Sunday, November 10, 2013

(P)raising the bar ...

Yes, please! These Primal Coconut Nut Bars
are sure to become one of my favorite treats!

I shared today’s recipe on the Celiyak Facebook page a few days ago. It appeared on my timeline as a post by the Gluten-Free Resource Directory, whose page I would definitely recommend for anyone with gluten issues. The GFRD puts up lots of great recipes and advice for those of us who shun gluten.

Anyway, I gathered my ingredients and followed this recipe to the letter for this wonderful refrigerator bar. I think it bears repeating, in case you missed it. I believe it works for the Paleo diet as well, if you are allowing yourself to eat raw honey.

Here is this clever recipe from creator Carly Shankman as she wrote it:

Primal Coconut Nut Bars

1 C. slivered almonds
1 C. pecans
½ C. nut flour (The author used Bob’s Red Mill hazelnut flour; I used almond flour.)
½ C. unsweetened dried coconut
½ C. almond butter
½ C. coconut oil
¼ C. honey
2 tsp. pure vanilla
½ tsp. salt
1 C. dried fruit, like cranberries

Preheat the primal cooking fire (oven) to 350 degrees and toast the nuts until golden brown, stirring occasionally. Watch them carefully; they’ll go from golden to black fast! Once they are toasted nicely, toss them in the stone grinder (the food processor or blender), and give them a few pulses until they are a coarse meal. Stir into the nut flour in a medium bowl and add the dried coconut and mix well.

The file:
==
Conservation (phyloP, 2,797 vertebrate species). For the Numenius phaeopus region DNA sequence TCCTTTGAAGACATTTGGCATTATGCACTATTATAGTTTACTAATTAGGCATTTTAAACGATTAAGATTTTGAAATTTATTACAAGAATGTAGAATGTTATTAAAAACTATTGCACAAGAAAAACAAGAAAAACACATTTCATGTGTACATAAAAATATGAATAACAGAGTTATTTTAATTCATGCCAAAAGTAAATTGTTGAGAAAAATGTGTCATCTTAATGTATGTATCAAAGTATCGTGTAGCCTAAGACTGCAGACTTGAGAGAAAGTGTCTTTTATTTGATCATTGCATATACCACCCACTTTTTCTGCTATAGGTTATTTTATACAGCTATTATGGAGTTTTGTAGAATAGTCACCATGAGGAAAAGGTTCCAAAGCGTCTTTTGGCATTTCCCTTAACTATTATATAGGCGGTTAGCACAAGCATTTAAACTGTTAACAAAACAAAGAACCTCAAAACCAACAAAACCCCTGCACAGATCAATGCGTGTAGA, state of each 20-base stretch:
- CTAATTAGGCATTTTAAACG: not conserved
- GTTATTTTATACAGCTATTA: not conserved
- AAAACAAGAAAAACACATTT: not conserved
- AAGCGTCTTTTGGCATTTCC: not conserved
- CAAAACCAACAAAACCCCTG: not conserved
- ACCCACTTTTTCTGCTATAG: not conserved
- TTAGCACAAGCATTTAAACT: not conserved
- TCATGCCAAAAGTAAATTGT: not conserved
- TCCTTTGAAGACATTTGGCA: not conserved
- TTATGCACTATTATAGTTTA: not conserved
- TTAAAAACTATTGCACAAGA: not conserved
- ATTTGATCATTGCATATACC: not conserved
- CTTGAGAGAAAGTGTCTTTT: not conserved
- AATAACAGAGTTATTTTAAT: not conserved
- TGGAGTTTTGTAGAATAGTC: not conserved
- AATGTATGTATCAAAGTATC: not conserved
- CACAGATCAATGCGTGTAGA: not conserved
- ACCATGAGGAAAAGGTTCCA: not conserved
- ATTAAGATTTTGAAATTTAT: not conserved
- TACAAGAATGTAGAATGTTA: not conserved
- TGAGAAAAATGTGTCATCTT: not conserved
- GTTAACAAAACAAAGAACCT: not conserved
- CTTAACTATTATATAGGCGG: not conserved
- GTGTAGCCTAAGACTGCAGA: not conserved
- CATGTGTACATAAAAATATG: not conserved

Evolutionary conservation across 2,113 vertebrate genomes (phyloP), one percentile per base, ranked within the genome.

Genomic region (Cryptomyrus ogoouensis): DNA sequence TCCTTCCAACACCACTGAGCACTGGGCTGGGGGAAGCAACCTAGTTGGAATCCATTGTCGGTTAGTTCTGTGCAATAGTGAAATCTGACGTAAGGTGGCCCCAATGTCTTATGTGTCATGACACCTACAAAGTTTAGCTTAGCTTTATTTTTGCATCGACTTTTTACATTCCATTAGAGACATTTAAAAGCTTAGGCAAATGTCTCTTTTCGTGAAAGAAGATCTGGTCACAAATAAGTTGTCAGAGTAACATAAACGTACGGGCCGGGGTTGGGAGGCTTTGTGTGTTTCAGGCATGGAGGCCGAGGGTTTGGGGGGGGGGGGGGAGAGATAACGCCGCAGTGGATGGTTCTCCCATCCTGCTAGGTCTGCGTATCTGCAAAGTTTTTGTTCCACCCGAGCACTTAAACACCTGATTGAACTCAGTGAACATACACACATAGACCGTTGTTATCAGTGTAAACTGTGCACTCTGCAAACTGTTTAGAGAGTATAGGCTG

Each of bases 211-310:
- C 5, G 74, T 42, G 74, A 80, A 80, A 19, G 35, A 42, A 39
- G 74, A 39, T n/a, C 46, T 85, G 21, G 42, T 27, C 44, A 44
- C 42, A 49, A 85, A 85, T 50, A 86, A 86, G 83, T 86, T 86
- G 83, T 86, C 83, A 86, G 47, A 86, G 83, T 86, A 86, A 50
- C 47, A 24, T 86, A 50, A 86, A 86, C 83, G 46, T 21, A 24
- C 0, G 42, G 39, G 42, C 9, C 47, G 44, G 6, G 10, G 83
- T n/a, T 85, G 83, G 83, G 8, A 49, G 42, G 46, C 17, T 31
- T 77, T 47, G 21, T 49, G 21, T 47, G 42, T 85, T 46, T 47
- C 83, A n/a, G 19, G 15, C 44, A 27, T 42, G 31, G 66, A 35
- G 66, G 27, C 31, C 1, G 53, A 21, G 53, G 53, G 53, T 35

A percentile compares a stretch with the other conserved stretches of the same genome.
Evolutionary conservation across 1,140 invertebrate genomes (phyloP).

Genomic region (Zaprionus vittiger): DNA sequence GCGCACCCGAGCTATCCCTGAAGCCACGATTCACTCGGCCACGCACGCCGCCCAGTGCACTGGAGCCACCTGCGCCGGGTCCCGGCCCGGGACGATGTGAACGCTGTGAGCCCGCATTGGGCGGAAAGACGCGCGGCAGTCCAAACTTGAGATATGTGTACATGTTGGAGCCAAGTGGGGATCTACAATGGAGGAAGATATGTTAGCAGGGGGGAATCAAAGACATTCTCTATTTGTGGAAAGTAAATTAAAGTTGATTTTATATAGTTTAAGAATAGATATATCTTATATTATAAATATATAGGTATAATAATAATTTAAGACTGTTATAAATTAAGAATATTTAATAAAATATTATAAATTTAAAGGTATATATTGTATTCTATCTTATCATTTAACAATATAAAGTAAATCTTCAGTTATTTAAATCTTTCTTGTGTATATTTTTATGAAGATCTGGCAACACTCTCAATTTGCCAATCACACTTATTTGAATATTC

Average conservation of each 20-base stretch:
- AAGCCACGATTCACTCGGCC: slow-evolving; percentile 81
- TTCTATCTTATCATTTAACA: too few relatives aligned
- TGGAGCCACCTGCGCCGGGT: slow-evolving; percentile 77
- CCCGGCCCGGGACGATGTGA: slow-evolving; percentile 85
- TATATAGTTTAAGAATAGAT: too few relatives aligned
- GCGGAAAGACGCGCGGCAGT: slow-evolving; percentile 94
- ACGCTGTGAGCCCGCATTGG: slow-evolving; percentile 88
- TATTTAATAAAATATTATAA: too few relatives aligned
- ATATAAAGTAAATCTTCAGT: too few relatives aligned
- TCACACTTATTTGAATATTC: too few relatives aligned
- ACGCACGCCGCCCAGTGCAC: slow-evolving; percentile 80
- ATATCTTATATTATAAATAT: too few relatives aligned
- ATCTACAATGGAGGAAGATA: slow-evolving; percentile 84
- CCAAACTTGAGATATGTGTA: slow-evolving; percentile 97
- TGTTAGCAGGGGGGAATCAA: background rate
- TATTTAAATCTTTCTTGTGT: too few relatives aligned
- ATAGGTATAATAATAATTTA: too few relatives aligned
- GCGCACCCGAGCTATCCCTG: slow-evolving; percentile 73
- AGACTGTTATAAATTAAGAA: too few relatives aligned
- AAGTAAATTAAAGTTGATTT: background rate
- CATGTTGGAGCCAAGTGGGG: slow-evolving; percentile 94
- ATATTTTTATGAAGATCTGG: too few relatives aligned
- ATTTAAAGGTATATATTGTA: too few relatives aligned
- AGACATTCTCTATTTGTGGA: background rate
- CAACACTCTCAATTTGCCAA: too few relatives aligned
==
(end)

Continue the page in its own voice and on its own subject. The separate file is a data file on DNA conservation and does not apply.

On the stovetop, melt the coconut oil and almond butter; stir them together well. Remove from heat and add the honey, vanilla, and salt, and then mix until creamy. Fold the nut mix into the honey mix and add the dried fruit. Pat into an 8x8 baking dish (coated with coconut oil) and stick it in the ice cave (fridge) for 1 hour or more until nice and solid. I like to top mine with a little extra dried coconut before placing in the fridge. Cut into squares and try not to grunt when eating. Keep in the ice cave to store.

I love raw, nutty bars and butters. And speaking of raw, I recently discovered that HyVee carries Bob’s Gluten-Free Muesli. If you can tolerate gluten-free oats, I highly recommend it. I can’t comfortably eat gluten-free oatmeal every day, but I seem to do fine eating them once or twice a week. I learned to love muesli on my travels to Germany, where most German Youth Hostels serve muesli every morning. I like to soak the muesli in almond milk overnight and eat it uncooked. Yum!